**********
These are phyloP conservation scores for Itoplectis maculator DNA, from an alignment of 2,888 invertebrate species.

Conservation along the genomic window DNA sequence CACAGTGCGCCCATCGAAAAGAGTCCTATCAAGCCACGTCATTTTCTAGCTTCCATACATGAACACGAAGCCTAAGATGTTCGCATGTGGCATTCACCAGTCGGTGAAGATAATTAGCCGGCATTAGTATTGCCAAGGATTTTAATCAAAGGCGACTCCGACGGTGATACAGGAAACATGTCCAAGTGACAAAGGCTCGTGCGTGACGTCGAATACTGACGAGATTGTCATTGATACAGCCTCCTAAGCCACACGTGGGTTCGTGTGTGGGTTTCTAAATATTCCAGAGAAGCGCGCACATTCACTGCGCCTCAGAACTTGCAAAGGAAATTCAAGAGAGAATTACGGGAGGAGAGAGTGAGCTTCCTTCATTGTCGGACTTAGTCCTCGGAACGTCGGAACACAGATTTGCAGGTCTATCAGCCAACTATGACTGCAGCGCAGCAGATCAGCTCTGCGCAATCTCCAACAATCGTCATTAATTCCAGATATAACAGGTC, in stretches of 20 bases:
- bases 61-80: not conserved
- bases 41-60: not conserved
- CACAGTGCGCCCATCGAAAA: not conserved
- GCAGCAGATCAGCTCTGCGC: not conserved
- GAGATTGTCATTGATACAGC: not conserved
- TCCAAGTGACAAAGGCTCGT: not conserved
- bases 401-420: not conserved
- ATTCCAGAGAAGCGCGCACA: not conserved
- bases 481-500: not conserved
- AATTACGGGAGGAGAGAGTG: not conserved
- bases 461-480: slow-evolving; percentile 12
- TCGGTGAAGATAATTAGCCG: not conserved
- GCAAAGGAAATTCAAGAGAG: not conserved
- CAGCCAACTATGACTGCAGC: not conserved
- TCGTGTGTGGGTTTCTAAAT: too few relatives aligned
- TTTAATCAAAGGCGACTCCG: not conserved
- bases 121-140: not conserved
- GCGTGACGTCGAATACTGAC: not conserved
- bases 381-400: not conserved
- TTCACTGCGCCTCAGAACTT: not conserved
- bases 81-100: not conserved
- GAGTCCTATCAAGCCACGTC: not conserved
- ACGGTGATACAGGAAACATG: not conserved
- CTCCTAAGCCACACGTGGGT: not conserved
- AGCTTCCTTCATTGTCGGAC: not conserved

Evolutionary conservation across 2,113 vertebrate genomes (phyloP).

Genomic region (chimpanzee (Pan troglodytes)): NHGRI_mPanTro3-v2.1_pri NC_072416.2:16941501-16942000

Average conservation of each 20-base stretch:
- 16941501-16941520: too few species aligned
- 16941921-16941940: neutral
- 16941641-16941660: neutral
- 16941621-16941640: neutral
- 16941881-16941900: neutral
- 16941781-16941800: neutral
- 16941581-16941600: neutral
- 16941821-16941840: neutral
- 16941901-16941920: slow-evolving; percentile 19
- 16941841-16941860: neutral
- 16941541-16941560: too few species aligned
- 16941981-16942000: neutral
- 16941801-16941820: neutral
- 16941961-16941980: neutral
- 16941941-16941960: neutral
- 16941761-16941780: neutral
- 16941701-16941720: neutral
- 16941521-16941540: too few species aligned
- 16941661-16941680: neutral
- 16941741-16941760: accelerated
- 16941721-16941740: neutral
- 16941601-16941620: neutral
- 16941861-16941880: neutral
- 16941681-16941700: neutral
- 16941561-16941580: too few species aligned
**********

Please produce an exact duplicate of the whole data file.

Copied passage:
These are phyloP conservation scores for Itoplectis maculator DNA, from an alignment of 2,888 invertebrate species.

Conservation along the genomic window DNA sequence CACAGTGCGCCCATCGAAAAGAGTCCTATCAAGCCACGTCATTTTCTAGCTTCCATACATGAACACGAAGCCTAAGATGTTCGCATGTGGCATTCACCAGTCGGTGAAGATAATTAGCCGGCATTAGTATTGCCAAGGATTTTAATCAAAGGCGACTCCGACGGTGATACAGGAAACATGTCCAAGTGACAAAGGCTCGTGCGTGACGTCGAATACTGACGAGATTGTCATTGATACAGCCTCCTAAGCCACACGTGGGTTCGTGTGTGGGTTTCTAAATATTCCAGAGAAGCGCGCACATTCACTGCGCCTCAGAACTTGCAAAGGAAATTCAAGAGAGAATTACGGGAGGAGAGAGTGAGCTTCCTTCATTGTCGGACTTAGTCCTCGGAACGTCGGAACACAGATTTGCAGGTCTATCAGCCAACTATGACTGCAGCGCAGCAGATCAGCTCTGCGCAATCTCCAACAATCGTCATTAATTCCAGATATAACAGGTC, in stretches of 20 bases:
- bases 61-80: not conserved
- bases 41-60: not conserved
- CACAGTGCGCCCATCGAAAA: not conserved
- GCAGCAGATCAGCTCTGCGC: not conserved
- GAGATTGTCATTGATACAGC: not conserved
- TCCAAGTGACAAAGGCTCGT: not conserved
- bases 401-420: not conserved
- ATTCCAGAGAAGCGCGCACA: not conserved
- bases 481-500: not conserved
- AATTACGGGAGGAGAGAGTG: not conserved
- bases 461-480: slow-evolving; percentile 12
- TCGGTGAAGATAATTAGCCG: not conserved
- GCAAAGGAAATTCAAGAGAG: not conserved
- CAGCCAACTATGACTGCAGC: not conserved
- TCGTGTGTGGGTTTCTAAAT: too few relatives aligned
- TTTAATCAAAGGCGACTCCG: not conserved
- bases 121-140: not conserved
- GCGTGACGTCGAATACTGAC: not conserved
- bases 381-400: not conserved
- TTCACTGCGCCTCAGAACTT: not conserved
- bases 81-100: not conserved
- GAGTCCTATCAAGCCACGTC: not conserved
- ACGGTGATACAGGAAACATG: not conserved
- CTCCTAAGCCACACGTGGGT: not conserved
- AGCTTCCTTCATTGTCGGAC: not conserved

Evolutionary conservation across 2,113 vertebrate genomes (phyloP).

Genomic region (chimpanzee (Pan troglodytes)): NHGRI_mPanTro3-v2.1_pri NC_072416.2:16941501-16942000

Average conservation of each 20-base stretch:
- 16941501-16941520: too few species aligned
- 16941921-16941940: neutral
- 16941641-16941660: neutral
- 16941621-16941640: neutral
- 16941881-16941900: neutral
- 16941781-16941800: neutral
- 16941581-16941600: neutral
- 16941821-16941840: neutral
- 16941901-16941920: slow-evolving; percentile 19
- 16941841-16941860: neutral
- 16941541-16941560: too few species aligned
- 16941981-16942000: neutral
- 16941801-16941820: neutral
- 16941961-16941980: neutral
- 16941941-16941960: neutral
- 16941761-16941780: neutral
- 16941701-16941720: neutral
- 16941521-16941540: too few species aligned
- 16941661-16941680: neutral
- 16941741-16941760: accelerated
- 16941721-16941740: neutral
- 16941601-16941620: neutral
- 16941861-16941880: neutral
- 16941681-16941700: neutral
- 16941561-16941580: too few species aligned